Great night's sleep, slept until 7.30am alarm, hopefully jet lag is behind me now.

The coaches were split into three groups, they rotate between the three coaches after 45 minutes which is tough considering the altitude and heat. Today's task: defending. Yuk, who wants to defend, it's all about attacking!

"Press-ups are always a good way to make yourself understood"

My interpreter Kodi is a top guy, he's 30 years old and loves football. He’s educated in the USA and he gets it. For obvious reasons, teaching coaches who don't speak the same language is always going to be very challenging.

The participants are good though, they understand when I put my hand in the air and shout, 'Give me five' in reference to something they did wrong. Press-ups are always a good way to make yourself understood. 

The day goes well, some great laughs, mainly when my interpreter goes to get balls or drinks and I'm left to explain something.

The whole group goes for dinner. We are taken to a very popular restaurant by Mr John, the man who runs the sports complex where we are training. It was like an audition for "I’m A Celebrity…" bamboo worm, tree worm and grasshopper type insects were all part of the delicacies on display. To our credit, the Brits didn’t let the side down, we tried everything.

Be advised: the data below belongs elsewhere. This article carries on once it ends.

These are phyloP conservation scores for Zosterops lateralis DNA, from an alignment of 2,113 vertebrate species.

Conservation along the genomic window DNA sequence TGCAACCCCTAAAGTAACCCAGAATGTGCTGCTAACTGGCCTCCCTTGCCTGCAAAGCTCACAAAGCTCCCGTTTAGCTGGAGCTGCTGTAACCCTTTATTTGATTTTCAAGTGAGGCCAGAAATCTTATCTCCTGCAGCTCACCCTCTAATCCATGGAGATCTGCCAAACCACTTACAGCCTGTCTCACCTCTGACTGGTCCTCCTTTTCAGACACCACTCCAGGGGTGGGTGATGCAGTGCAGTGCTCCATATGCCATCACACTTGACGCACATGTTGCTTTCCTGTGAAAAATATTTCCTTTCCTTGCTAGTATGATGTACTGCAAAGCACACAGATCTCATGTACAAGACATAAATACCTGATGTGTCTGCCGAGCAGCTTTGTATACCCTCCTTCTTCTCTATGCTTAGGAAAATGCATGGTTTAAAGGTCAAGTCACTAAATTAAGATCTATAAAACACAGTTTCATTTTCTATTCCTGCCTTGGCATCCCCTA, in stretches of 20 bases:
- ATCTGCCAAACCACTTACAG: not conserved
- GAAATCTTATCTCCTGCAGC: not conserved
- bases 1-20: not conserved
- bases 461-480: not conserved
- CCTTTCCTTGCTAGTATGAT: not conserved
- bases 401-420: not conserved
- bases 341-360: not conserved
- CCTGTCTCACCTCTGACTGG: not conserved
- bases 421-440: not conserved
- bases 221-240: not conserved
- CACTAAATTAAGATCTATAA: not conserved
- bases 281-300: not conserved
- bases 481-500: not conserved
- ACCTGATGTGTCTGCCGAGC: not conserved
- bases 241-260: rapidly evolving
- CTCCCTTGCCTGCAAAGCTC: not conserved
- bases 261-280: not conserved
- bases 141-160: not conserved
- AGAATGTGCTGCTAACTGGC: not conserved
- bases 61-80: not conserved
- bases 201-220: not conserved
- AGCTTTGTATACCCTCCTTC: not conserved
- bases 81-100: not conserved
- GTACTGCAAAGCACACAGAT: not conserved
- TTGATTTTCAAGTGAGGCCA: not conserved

Day 3

Very hot today, we arrive at the venue at 8:20am, set up the morning sessions and present on a flip chart what we are doing - then the coaches get going.

The afternoon is spent in the classroom, usually about three hours. They are put in groups and asked to come up with solutions and to construct their sessions for the next day.

All the coaches will be expected to take a 10-minute session in which they coach their fellow coaches in front of Gareth, Emma and I. We will assess from the sidelines. 

After the class we return to the hotel for a quick debrief then do our own thing.

Day 4

The coaches were given tasks to deliver today, they worked in pairs and we assess them from the sidelines. It was good in general. We filled out a form for them to look at how to improve their skills.

We had a short session in the classroom after lunch, Gareth showed the coaches the football part from the film 'Kes'. They laughed at the same parts as we did even though they couldn't understand what was being said, which just goes to show that football is an international language. They loved it.

"The blowing of the car horn was so common I had ringing in my ears all night"

We then told them what was expected the next day. They would all have the opportunity to coach the other coaches individually for 10 minutes on their given subject.

After the classroom session we headed off for one of China's hidden secrets, The Stone Forest ,which is around 70km from the hotel.

Great day had by all, a friend of one of the translators took us in a minibus.  I am not sure if it's compulsory to take a driving test in China or not but it was what you call a white-knuckle ride, with people changing lanes without notice. The blowing of the car horn was so common I had ringing in my ears all night.